Politicians and organisations in Northern Ireland have been reacting to Prime Minister Boris Johnson’s resignation as leader of the Conservative Party.
He hopes to remain prime minister until autumn on an interim basis while a successor is appointed.
Mr Johnson said it is “clearly now the will” of Conservative MPs that there should be a new leader.
However, a growing number of Tory MPs say he has to leave No 10 now.
The prime minister’s resignation comes with Northern Ireland facing a number of ongoing issues, including legislation regarding overriding the Northern Ireland Protocol part of the Brexit deal, a controversial bill on legacy cases from the Troubles and the ongoing impasse over forming a power-sharing government.
Sir Jeffrey Donaldson, Democratic Unionist Party (DUP) leader
Sir Jeffrey reiterated that efforts to remove the Northern Ireland Protocol, regardless of personnel changes in Downing Street.
“I recognise the efforts made by the outgoing Prime Minister Boris Johnson and his team to replace the Northern Ireland Protocol with arrangements which can command the support of unionists as well as nationalists,” he said.
“It is no secret that we believed that Boris Johnson had a duty to get rid of the Irish Sea border having disastrously gone against our advice and signed a withdrawal agreement containing the protocol.”
Sir Jeffrey said the leadership of the Conservative and Unionist Party was “a matter for the MPs and members of that party”, but added that they should “recognise that no unionist MLAs or MPs support the protocol”.
“Fully functioning devolved government in Stormont and the protocol cannot coexist,” he said.
Mary Lou McDonald, Sinn Féin president
Sinn Féin president Mary Lou McDonald said Mr Johnson’s interactions with the island of Ireland have been “wholly negative” and that he “will not be missed”.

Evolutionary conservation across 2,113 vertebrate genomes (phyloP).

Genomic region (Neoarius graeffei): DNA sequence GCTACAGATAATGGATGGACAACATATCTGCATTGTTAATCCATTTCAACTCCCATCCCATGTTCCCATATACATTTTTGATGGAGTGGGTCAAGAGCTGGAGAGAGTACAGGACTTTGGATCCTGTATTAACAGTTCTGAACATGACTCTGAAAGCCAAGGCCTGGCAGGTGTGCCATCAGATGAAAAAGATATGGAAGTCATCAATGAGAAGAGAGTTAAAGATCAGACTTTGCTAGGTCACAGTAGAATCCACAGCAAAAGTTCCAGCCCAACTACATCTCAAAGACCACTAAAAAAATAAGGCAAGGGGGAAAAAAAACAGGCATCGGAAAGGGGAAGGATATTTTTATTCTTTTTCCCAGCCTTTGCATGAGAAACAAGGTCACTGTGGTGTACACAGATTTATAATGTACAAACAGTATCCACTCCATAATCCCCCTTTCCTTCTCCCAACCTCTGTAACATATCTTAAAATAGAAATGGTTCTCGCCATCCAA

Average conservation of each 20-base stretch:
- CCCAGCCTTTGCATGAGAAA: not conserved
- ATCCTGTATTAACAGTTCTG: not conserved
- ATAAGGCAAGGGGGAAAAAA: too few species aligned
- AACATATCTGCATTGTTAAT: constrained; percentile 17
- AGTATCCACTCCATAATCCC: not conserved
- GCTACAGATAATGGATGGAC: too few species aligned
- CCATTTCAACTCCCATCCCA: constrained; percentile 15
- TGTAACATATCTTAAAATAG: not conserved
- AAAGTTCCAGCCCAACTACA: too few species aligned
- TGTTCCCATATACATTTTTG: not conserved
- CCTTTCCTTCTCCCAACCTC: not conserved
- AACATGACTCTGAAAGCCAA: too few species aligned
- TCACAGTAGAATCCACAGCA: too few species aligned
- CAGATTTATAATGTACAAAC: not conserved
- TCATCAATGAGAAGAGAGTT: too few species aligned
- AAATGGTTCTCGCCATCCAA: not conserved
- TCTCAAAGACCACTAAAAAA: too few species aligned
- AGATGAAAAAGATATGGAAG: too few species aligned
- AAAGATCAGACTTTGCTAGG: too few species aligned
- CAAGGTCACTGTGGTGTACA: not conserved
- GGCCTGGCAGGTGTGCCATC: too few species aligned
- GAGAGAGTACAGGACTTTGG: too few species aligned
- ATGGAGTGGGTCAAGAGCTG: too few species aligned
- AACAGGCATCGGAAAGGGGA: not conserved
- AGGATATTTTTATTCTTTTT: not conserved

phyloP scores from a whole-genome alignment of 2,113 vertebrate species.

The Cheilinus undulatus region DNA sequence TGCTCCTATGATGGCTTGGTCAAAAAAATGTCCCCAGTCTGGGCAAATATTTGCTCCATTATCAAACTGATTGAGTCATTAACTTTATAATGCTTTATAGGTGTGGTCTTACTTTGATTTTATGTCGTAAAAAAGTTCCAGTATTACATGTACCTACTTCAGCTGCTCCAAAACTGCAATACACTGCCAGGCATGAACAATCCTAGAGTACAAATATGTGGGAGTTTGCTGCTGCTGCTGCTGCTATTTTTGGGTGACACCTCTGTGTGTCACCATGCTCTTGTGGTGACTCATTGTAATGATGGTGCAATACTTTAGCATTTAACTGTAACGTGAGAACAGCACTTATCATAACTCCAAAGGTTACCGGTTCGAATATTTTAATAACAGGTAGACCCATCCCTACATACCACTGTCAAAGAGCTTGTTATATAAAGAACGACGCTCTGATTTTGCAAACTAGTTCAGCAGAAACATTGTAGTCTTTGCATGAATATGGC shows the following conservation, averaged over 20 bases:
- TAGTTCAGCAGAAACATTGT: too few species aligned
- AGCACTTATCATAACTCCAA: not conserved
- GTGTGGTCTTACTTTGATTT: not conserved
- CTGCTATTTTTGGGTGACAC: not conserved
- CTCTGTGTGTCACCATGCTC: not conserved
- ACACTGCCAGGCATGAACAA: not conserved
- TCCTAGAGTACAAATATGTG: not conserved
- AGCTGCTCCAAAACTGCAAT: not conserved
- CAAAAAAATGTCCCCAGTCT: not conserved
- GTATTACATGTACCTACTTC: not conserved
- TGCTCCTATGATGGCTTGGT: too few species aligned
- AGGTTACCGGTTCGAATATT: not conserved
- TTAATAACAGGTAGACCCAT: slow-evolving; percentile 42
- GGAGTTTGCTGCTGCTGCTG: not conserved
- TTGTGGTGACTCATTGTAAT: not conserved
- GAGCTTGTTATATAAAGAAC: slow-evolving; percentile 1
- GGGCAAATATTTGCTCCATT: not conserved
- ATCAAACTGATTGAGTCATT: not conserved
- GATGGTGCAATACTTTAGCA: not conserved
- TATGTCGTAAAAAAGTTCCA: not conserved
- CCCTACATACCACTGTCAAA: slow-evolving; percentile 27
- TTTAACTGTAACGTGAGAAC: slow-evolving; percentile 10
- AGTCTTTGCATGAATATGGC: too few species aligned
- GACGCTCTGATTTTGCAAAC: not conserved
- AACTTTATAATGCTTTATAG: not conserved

She said: “Under his leadership, we have seen an attack on the Good Friday Agreement; threat after threat to break international law; Boris Johnson’s government brought austerity to the people in the north of Ireland.
“And of course he championed and brought the disaster that is Brexit to all of us.”
Ms McDonald added that Mr Johnson’s “priority when it comes to the north has been to placate the DUP”.
Taoiseach Micheál Martin
The Irish leader noted that Boris Johnson had led the UK government during “an especially challenging period” that included the coronavirus pandemic and Ukraine war.
However, he said “the relationship between our governments has been strained and challenged in recent times”.
“Our joint responsibilities concerning stewardship of the Good Friday Agreement, as well as nurturing broader bilateral relations between us, require us to work together in a spirit of respect, trust and partnership,” Mr Martin said.
“That is more important than ever today and I would once again urge a pulling back from unilateral action, whether that be on dealing with the legacy of the past, human rights, or the Northern Ireland Protocol.”
He welcomed the UK working together with the European Union in response to the war in Ukraine and said he remained committed to working with the UK government “in that spirit in the times ahead”.
Stephen Farry, Alliance Party deputy leader
The Alliance MP welcomed Mr Johnson’s resignation, adding that what was witnessed in recent days was “a complete farce”.
“I am deeply, deeply concerned at the notion that Boris Johnson will stay on as a caretaker prime minister until the autumn or until his successor is determined by the Conservative Party,” he told BBC News NI.